Brewing Gets Explosive

There are hazards that we’ve all heard of when it comes to beer, and it goes doubly for when you are making five gallons of it for relatively cheap every three weeks. However, a unique hazard that isn’t well known outside of homebrewing is that possibility of bottle bombs.

Many homebrewers and some commercial brewers carbonate their beer by letting the yeast undergo another fermentation in the bottle. Some amount of sugar is added to the beer before the beer is transferred to the bottles and the bottles capped. The bottles sit at room temperature for a few weeks while the yeast eat the sugar and fill the headspace of the bottle with CO2. Cooling down the bottles in the fridge allows that CO2 to dissolve into the beer, making it carbonated. However, before this cooling and dissolution occurs, the bottle is under high pressure. How high? High enough that I’ve read stories about glass getting embedded in dry wall and neighboring bottles also exploding. Definitely high enough for injury.

Bottle bombs happen for a few very preventable reasons: infection, bottling before primary fermentation is complete, faulty bottles, or using too much priming sugar. I suspect they can also happen for a slightly more insidious reason which is ambient temperature. Gasses expand under heating, so a bottle which can hold a certain volume of CO2 at 70 degrees may not be so resilient at 80 degrees. Today I got a text from Jason saying he found a puddle of beer on the floor near where I store my bottles.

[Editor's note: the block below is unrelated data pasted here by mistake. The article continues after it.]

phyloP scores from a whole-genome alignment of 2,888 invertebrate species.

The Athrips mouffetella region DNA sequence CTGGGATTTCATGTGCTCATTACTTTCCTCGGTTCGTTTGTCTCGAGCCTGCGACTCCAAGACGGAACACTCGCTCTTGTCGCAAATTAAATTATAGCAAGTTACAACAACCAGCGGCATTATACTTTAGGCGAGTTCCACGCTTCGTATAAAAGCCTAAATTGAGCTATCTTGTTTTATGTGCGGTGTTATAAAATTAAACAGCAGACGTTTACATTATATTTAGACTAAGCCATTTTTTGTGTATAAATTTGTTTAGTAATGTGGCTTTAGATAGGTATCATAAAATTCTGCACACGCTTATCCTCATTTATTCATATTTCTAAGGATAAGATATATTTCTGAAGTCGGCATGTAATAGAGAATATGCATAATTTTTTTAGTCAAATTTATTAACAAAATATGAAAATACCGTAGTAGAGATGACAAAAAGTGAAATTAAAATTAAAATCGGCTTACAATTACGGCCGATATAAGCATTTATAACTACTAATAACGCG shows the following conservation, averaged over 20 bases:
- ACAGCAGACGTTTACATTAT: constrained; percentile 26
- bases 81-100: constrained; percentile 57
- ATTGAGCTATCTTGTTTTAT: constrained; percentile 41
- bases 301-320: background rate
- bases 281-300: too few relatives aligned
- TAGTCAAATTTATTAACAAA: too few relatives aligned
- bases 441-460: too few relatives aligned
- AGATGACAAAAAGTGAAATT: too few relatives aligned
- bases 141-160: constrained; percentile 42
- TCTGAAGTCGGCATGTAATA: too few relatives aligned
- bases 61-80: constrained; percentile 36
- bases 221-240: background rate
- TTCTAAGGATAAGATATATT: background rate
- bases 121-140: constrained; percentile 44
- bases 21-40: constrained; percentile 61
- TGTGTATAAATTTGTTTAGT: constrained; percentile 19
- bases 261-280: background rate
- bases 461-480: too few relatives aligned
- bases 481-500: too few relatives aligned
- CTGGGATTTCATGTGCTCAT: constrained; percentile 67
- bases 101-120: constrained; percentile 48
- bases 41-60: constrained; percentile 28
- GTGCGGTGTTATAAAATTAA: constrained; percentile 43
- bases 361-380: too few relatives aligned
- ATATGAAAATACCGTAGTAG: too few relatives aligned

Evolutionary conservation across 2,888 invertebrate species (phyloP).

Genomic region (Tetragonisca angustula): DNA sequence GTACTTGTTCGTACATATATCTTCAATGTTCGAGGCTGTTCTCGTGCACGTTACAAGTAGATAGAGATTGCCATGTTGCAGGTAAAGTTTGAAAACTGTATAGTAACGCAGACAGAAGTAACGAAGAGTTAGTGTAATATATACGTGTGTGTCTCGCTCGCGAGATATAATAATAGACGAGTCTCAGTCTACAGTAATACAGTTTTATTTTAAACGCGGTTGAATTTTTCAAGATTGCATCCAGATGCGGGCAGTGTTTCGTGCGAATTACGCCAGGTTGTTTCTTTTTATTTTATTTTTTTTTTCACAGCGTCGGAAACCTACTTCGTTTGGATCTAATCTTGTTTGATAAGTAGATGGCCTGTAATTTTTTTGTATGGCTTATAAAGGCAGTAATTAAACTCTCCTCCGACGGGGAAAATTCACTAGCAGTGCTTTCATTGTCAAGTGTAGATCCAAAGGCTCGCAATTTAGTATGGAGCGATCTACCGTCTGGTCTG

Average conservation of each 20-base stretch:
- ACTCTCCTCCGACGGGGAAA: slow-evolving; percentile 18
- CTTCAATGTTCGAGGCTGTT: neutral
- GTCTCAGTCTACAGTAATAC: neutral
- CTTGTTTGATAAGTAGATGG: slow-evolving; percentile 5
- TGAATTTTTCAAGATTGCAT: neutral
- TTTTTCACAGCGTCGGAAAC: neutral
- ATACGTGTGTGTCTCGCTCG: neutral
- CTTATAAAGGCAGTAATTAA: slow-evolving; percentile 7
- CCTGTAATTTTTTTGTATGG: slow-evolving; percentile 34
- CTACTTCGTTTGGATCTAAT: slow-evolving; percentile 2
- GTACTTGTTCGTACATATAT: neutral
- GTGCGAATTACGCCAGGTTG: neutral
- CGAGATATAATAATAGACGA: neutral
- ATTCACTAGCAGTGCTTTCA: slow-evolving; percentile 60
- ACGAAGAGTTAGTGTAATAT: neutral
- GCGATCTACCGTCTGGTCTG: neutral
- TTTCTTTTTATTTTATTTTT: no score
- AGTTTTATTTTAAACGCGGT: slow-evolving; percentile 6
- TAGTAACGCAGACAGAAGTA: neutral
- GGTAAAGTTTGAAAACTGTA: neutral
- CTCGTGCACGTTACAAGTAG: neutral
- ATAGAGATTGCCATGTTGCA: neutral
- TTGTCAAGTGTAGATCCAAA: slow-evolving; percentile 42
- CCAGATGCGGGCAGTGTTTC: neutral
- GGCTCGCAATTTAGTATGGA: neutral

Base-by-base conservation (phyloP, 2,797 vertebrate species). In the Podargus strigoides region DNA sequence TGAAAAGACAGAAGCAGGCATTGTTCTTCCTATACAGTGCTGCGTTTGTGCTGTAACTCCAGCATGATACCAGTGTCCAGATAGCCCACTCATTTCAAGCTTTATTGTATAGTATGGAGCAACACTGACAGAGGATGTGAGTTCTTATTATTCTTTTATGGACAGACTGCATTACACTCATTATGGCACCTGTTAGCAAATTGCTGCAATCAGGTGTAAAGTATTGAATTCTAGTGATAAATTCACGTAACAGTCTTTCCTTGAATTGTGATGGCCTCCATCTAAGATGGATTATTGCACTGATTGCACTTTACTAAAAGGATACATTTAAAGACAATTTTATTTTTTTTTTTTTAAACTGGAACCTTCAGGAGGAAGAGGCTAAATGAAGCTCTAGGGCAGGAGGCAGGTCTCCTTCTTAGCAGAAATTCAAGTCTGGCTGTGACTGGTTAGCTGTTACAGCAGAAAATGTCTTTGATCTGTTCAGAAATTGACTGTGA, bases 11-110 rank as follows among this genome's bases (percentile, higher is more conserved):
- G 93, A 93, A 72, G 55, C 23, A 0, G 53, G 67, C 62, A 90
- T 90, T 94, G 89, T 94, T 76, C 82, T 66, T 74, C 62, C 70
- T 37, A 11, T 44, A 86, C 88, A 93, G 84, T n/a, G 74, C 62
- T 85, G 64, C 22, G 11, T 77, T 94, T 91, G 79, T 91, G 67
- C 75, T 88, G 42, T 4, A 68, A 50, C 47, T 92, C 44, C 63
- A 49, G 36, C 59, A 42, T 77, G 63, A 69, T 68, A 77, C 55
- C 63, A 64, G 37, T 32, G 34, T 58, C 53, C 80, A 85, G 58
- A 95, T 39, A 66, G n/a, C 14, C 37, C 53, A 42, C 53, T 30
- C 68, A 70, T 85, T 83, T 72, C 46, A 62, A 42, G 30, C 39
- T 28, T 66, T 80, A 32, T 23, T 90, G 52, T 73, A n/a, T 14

When I got home, Jason had cleaned up the puddle, but I found this bottle. The side was not only cleaved, but the remainder of the bottle had fragmented into smaller pieces, so I imagine it exploded with some force. Jason said he might’ve heard a bang earlier but had disregarded it. The damage was very contained and nothing around it seemed to be affected. It was a bottle of Schnellweisse, which I’ve more highly carbonated than any previous brew. I don’t know if the batch is done carbonating yet, as it’s only been half of the length of time I usually give them, but I’ve put one in the fridge to try in a couple days. If they seem sufficiently carbed I’ll move many more into the fridge and hope for the best.


2 thoughts on “Brewing Gets Explosive

    1. Dylan Bargteil Post author

      Fortunately since the solubility of CO2 in water increases as the temperature decreases, once I put the beer in the fridge the CO2 will dissolve into the beer and the pressure in the bottles will diminish.


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